What does it mean to be at home when the children who made it a home have moved on to their own lives?
What does it mean to be at home when your husband or wife begins to change, and you discover they aren’t who they once were, or who you thought they were?
What does it mean to be at home when the culture around you has changed dramatically – when the music and aesthetics and values of the surrounding culture are no longer familiar and meaningful?
Most of us have had that experience of being at home, yet most of us know very well the parallel experience of not being at home.
The idea of home carries with it a feeling of nostalgia. The very idea of home carries with it a longing for something that we don’t have right now. It carries with it an almost visceral longing for an experience of belonging – an experience that seems always just beyond our grasp. The idea of “home” is like the idea of horizon – it is there; it is always there; and yet by definition it also always recedes into the distance – we move toward it, and yet it remains at a distance from us. The notion of home carries with it a sense of longing for home.
In our reading from John’s gospel today, the notion of home is important. In some ways it’s a complicated little passage we have read – a passage that draws different of Jesus’ words and thoughts together in a way that’s a little difficult.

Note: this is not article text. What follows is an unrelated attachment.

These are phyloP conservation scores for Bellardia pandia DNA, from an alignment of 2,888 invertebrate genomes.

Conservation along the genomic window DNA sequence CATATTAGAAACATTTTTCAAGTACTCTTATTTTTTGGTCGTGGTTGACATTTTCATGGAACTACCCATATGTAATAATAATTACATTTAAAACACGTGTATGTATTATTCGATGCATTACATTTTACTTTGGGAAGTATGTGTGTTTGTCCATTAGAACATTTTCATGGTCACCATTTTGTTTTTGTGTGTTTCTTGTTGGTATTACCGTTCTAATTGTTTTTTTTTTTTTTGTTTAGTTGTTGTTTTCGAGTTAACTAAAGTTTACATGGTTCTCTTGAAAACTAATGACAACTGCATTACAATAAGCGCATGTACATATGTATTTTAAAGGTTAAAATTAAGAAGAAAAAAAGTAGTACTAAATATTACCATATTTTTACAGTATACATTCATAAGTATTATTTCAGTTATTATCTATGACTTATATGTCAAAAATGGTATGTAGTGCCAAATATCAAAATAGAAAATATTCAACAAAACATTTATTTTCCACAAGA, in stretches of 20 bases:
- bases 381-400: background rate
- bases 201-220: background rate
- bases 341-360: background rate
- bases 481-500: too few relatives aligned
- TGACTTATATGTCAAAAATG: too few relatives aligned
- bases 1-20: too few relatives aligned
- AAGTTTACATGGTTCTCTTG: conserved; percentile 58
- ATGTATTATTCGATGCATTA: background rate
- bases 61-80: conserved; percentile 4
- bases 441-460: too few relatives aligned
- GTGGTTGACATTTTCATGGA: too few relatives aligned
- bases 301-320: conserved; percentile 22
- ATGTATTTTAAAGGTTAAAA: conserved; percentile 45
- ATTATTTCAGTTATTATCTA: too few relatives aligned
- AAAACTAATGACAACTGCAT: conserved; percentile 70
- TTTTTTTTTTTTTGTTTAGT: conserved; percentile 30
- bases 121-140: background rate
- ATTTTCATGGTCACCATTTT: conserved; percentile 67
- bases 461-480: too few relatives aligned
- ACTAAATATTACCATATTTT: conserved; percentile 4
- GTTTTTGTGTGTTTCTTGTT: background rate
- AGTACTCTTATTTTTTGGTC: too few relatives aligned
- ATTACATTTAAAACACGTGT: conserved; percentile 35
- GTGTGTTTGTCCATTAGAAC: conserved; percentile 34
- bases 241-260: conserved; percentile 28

The passage begins with Jesus talking about the fact that he is going to his Father – with Jesus talking about the fact that he is going to God’s house to prepare a place for his disciples. Jesus is saying that within the house of God – in the presence of the God of covenant and creation – there will be a place, space for all of his disciples. One day we will be at home with God, and with his Son. In other words our lives have a goal; our lives have some meaningful end; and the goal or end or our lives is to ultimately be at home with God and with Jesus.
This suggestion of Jesus causes a problem for Thomas and causes a problem for Phillip – neither one of them is terribly satisfied with what Jesus is saying.
Perhaps you’ll remember how Thomas expresses his concern. He says: We don’t know how to get there, Jesus. You say we’re going there, but we don’t know the way.
But this morning we want to focus on the problem that Phillip sees. Phillip expresses his problem this way: Jesus, can’t you just give us a glimpse now? Do we really have to wait? Can’t you show us God’s face now; can’t you show us right now what it means to be at home with God – to dwell with God – to see God’s face.
In the questions of both Thomas and Phillip – but particularly in the question of Phillip – we discover a certain tension in the life we live with Christ.